Methane in warming Arctic lakes
Arctic landmasses and lakes release significant amounts of methane (CH4), a potent greenhouse gas that contributes to global climate change. Yet, the effect of rapid warming in the Arctic and the fate of CH4 emissions is poorly understood, particularly over decadal to millennial timescales.
This project will foster a new platform for interdisciplinary climate research in Norway by bringing together a team of Quaternary scientists with world leading ancient DNA facilities and expertise. We seek to bring new insights to the contribution of Arctic ecosystems to the global carbon cycle and their sensitivity to climate change. By strengthening our understanding of long-term ecosystem processes that influence the release and degradation of CH4 in the Arctic, we will help constrain models of global climate change.
The recent advance of high-throughput sequencing to analyze ancient environmental DNA (eDNA), or paleogenomics, from Arctic lake sediment has increased analytical sensitivity and thus unlocked a wealth of new information on past ecosystems. We will combine paleogenomics with a robust paleoecological framework to determine the impact of climate change on microbial CH4 dynamics in high latitude lakes since the onset of the present interglacial, the Holocene, ~11,700 years ago. We will control for catchment processes underpinning microbial CH4 exchange, and isolate the influence of climate on their dynamics.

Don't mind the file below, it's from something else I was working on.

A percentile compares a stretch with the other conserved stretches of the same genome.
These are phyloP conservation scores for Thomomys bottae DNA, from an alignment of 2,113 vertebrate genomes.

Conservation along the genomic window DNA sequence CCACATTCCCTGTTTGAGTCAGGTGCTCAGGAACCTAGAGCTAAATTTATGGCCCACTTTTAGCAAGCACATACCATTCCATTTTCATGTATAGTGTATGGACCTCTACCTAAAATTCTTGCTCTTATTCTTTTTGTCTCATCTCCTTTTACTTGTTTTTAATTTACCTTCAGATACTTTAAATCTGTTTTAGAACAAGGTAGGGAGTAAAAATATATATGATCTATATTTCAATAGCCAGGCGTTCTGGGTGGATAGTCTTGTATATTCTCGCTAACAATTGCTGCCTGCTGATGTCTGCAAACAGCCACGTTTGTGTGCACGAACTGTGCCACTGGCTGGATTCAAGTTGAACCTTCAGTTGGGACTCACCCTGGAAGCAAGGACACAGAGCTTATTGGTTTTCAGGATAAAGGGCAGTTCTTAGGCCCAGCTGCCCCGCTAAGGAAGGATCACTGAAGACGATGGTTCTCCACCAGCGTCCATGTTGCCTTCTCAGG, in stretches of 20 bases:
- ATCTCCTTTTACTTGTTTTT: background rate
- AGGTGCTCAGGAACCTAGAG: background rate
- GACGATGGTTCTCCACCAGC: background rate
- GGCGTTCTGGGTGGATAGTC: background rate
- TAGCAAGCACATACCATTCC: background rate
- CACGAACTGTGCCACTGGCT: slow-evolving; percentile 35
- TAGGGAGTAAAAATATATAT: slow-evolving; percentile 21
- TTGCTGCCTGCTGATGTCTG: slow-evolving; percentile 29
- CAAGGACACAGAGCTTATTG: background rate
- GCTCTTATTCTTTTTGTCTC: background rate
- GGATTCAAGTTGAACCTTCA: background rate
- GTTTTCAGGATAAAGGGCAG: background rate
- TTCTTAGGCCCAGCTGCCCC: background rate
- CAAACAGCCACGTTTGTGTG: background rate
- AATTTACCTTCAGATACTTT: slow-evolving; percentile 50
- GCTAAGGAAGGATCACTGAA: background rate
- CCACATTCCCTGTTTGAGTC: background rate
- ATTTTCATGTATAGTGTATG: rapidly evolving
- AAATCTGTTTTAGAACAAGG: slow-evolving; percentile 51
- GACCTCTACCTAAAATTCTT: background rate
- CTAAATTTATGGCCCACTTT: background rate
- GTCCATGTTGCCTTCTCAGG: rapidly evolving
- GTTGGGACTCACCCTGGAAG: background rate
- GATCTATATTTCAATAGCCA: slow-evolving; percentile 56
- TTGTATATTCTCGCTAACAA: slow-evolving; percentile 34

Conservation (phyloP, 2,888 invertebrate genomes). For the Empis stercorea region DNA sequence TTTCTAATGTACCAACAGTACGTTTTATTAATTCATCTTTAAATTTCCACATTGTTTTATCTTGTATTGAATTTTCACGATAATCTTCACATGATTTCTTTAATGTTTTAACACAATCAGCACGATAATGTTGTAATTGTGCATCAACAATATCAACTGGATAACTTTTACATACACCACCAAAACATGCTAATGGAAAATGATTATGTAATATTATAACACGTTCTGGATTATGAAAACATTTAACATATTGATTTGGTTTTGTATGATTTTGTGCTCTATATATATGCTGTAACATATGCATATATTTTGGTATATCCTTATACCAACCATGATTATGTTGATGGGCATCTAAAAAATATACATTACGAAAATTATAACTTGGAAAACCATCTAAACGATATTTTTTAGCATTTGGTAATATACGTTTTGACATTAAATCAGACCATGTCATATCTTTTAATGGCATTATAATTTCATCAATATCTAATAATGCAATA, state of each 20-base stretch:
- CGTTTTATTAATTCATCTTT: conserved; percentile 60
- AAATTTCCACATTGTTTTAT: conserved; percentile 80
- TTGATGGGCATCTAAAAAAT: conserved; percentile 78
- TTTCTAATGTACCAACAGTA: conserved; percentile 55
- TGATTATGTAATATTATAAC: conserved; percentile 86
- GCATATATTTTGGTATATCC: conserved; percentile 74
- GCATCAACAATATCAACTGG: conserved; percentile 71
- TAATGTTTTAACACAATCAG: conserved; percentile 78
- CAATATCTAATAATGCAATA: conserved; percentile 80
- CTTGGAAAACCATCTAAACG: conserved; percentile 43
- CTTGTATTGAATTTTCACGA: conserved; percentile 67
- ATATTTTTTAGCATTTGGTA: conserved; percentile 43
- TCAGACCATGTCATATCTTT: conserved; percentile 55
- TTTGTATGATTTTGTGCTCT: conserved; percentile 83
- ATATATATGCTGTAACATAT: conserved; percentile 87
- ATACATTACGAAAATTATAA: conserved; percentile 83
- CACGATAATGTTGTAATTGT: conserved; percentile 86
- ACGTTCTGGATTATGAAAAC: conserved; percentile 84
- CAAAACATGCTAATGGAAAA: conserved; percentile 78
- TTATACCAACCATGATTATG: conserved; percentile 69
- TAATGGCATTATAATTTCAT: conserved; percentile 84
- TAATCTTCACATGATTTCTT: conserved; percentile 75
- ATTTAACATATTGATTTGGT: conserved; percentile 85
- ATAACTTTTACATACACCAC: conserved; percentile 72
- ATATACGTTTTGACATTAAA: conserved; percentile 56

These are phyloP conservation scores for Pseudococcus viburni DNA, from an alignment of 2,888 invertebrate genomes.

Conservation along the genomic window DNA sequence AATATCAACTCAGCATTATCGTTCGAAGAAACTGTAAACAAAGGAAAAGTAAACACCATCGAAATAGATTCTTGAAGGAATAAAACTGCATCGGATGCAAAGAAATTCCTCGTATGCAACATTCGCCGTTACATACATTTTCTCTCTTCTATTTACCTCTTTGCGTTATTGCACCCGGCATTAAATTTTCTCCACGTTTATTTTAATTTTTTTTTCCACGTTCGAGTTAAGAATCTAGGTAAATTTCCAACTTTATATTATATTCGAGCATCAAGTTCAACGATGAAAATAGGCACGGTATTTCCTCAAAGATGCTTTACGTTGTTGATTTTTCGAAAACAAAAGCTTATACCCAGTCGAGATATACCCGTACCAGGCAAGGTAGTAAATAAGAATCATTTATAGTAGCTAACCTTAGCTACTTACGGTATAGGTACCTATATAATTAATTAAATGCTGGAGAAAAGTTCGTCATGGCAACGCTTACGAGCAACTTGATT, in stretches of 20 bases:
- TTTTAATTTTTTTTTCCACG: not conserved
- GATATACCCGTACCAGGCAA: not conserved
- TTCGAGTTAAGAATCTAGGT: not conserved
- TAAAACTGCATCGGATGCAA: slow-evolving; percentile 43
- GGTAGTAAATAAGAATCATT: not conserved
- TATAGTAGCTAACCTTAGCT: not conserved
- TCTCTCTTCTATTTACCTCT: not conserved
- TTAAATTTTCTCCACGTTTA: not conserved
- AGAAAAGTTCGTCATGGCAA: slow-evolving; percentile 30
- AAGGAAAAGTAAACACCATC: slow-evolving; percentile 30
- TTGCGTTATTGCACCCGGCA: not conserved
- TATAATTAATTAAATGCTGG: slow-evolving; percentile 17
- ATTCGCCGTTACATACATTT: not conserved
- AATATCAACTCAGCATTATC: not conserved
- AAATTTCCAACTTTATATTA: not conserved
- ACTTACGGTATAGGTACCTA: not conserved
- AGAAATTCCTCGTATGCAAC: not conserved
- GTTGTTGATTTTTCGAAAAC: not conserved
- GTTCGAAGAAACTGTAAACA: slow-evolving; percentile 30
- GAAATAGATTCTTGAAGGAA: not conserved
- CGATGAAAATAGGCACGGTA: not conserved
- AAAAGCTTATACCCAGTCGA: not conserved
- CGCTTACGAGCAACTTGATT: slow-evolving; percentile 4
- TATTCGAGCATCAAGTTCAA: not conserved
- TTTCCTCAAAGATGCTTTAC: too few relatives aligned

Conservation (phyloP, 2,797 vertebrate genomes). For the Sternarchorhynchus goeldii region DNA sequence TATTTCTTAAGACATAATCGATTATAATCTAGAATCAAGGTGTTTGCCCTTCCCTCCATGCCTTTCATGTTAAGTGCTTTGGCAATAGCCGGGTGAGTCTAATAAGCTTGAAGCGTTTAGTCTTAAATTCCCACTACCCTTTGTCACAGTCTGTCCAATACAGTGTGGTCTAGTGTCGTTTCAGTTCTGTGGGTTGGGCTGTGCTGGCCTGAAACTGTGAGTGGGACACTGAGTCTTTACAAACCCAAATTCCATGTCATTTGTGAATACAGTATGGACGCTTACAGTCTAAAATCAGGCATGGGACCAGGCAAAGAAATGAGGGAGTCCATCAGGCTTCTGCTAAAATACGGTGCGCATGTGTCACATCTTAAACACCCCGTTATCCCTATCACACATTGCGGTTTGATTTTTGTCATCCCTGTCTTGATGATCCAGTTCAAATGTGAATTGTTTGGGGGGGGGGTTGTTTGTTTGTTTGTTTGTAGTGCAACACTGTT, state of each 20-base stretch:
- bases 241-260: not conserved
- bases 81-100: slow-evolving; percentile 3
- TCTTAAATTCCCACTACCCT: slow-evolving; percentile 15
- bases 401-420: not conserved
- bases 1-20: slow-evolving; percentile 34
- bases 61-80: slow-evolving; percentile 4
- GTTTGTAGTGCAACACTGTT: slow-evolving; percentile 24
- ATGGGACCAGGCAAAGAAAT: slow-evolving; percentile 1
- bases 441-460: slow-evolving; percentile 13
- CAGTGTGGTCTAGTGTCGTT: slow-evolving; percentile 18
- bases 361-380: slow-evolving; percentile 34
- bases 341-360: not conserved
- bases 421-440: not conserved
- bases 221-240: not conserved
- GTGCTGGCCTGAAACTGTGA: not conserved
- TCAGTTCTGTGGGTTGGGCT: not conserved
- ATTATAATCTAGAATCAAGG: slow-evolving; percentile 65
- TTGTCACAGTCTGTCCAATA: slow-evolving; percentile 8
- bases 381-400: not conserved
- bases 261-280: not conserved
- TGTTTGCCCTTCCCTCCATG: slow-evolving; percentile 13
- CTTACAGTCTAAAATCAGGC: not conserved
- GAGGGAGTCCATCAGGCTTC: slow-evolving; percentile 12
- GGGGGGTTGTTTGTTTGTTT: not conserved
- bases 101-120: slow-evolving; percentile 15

This interdisciplinary research relies on a unique collection of Arctic lake sediment cores from Greenland, mainland Norway and Svalbard.
This project is funded through KLIMAFORSK, the Research Council of Norway and is a collaboration with Alexandra Roulliard and Anders Schomacker, department of geosciences, University of Tromsø, Inger Greve Alsos, Tromsø Museum and Kurt Kjær, Natural History Museum of Denmark